Nevertheless, the book is worth reading, and most of the theses stand up. Thumbs up. ( )
  K.G.Budge | Aug 8, 2016 |
I guess this is one of those cases where a groundbreaking work gets left behind by the further historiography it helped to spawn. ( )
  Matteocalosi | Sep 16, 2014 |
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Almost half a century after its total destruction in the Second World War, the Wehrmacht remains a major bone of contention in the scholarship on the Third Reich.
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Amazon.com Product Description (ISBN 0195079035, Paperback)

As the Cold War followed on the heels of the Second World War, as the Nuremburg Trials faded in the shadow of the Iron Curtain, both the Germans and the West were quick to accept the idea that Hitler's army had been no SS, no Gestapo, that it was a professional force little touched by Nazi politics. But in this compelling account Omer Bartov reveals a very different history, as he probes the experience of the average soldier to show just how thoroughly Nazi ideology permeated the army.

In Hitler's Army, Bartov focuses on the titanic struggle between Germany and the Soviet Union--where the vast majority of German troops fought--to show how the savagery of war reshaped the army in Hitler's image. Both brutalized and brutalizing, these soldiers needed to see their bitter sacrifices as noble patriotism and to justify their own atrocities by seeing their victims as subhuman. In the unprecedented ferocity and catastrophic losses of the Eastrn front, he writes, soldiers embraced the idea that the war was a defense of civilization against Jewish/Bolshevik barbarism, a war of racial survival to be waged at all costs. Bartov describes the incredible scale and destruction of the invasion of Russia in horrific detail. Even in the first months--often depicted as a time of easy victories--undermanned and ill-equipped German units were stretched to the breaking point by vast distances and bitter Soviet resistance. Facing scarce supplies and enormous casualties, the average soldier sank to ta a primitive level of existence, re-experiencing the trench warfare of World War I under the most extreme weather conditions imaginable; the fighting itself was savage, and massacres of prisoners were common. Troops looted food and supplies from civilians with wild abandon; they mercilessly wiped out villages suspected of aiding partisans. Incredible losses led to recruits being thrown together in units that once had been filled with men from the same communities, making Nazi ideology even more important as a binding force. And they were further brutalized by a military justice system that executed almost 15,000 German soldiers during the war. Bartov goes on to explore letters, diaries, military reports, and other sources, showing how widespread Hitler's views became among common fighting men--men who grew up, he reminds us, under the Nazi regime. In the end, they truly became Hitler's army.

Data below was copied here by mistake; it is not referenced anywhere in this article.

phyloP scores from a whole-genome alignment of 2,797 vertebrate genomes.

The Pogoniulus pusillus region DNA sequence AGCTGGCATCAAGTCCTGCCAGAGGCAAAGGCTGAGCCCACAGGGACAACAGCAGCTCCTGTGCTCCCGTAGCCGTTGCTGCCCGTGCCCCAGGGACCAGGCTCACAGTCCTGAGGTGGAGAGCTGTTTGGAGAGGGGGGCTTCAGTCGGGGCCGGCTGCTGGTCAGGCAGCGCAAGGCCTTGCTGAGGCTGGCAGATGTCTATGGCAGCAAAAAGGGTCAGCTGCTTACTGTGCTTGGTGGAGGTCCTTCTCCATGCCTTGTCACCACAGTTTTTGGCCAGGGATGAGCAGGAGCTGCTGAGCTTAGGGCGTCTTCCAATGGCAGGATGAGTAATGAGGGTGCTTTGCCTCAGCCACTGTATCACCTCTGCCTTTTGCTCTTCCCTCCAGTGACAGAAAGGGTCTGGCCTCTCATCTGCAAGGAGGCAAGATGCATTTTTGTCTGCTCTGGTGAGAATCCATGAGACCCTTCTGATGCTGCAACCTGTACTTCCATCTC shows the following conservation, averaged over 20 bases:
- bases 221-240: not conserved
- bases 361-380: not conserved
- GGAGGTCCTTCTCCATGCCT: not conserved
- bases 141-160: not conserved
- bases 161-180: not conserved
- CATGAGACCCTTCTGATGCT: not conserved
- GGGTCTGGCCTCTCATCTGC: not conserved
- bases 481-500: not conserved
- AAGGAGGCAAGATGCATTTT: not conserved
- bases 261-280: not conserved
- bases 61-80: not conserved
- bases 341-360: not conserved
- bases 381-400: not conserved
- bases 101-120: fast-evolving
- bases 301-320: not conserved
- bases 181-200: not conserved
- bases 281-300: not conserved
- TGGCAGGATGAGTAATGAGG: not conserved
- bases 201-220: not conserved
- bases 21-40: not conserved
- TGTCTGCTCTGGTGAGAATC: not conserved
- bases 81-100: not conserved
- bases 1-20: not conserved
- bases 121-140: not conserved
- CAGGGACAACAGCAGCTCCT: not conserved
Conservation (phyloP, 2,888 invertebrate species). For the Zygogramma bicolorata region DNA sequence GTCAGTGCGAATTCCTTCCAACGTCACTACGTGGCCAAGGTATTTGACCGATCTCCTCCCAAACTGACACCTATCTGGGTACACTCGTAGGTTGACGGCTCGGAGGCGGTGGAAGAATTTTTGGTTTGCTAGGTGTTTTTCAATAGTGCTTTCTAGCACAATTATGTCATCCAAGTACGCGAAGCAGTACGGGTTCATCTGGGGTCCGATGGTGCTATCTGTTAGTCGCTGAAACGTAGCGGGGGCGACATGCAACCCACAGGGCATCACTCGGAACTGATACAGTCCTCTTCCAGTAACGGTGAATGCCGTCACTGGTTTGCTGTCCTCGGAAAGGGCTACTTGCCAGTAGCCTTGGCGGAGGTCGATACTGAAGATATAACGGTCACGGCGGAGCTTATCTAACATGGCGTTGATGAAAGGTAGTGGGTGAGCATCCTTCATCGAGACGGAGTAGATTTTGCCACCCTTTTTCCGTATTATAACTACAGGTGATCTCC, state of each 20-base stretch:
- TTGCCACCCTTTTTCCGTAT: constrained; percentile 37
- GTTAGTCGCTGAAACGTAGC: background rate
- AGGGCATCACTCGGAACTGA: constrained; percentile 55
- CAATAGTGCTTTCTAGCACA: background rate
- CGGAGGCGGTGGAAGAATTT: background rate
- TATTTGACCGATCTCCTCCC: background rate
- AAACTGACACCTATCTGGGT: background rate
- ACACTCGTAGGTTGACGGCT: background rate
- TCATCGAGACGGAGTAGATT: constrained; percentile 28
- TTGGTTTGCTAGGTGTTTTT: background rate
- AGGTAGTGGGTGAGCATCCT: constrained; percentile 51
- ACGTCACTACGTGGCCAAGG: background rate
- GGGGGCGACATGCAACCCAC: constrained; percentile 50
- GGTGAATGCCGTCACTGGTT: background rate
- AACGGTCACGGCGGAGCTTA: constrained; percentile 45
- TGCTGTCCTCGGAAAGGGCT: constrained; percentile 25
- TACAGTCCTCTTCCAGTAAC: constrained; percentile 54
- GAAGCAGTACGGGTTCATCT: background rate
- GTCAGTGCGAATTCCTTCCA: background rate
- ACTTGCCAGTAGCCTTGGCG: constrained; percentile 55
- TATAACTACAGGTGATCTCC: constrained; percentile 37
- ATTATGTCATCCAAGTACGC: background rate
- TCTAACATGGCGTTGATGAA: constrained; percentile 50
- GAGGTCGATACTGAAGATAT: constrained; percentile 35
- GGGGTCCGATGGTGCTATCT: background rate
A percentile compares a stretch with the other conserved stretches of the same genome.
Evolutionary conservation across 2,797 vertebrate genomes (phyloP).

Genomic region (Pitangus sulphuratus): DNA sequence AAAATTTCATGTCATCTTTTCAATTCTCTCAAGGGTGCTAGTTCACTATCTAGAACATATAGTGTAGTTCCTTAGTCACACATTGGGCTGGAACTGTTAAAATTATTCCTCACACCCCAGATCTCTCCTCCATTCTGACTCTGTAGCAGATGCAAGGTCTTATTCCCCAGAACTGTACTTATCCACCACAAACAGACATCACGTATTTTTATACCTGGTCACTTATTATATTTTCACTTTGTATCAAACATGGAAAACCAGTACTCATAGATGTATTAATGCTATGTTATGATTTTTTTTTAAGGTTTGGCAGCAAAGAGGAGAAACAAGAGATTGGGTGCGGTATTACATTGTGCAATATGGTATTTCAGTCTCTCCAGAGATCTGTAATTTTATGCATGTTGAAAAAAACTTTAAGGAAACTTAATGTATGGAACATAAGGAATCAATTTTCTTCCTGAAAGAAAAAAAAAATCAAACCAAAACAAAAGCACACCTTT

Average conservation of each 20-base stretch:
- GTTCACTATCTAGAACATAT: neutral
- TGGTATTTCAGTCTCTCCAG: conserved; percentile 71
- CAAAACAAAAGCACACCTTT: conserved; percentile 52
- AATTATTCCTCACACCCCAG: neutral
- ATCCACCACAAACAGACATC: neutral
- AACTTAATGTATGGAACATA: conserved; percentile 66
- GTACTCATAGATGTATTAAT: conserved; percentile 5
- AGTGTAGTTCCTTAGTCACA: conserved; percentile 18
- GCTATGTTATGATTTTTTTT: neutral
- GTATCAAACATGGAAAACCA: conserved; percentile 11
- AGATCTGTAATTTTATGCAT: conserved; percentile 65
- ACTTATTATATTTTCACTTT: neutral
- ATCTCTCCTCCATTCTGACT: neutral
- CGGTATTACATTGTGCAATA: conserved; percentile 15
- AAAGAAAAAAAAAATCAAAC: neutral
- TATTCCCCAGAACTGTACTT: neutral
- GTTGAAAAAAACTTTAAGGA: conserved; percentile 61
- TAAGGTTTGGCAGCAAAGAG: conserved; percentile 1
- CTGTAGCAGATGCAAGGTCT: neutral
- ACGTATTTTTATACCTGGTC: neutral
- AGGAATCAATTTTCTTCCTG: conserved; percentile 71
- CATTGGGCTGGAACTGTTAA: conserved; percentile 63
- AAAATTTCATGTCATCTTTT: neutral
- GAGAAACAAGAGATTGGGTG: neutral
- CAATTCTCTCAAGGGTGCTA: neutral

In six years of warfare, the vast majority of German men passed through the Wehrmacht and almost every family had a relative who fought in the East. Bartov's powerful new account of how deeply Nazi ideology penetrated the army sheds new light on how deeply it penetrated the nation. Hitler's Army makes an important correction not merely to the historical record but to how we see the world today.

(retrieved from Amazon Thu, 12 Mar 2015 18:20:16 -0400)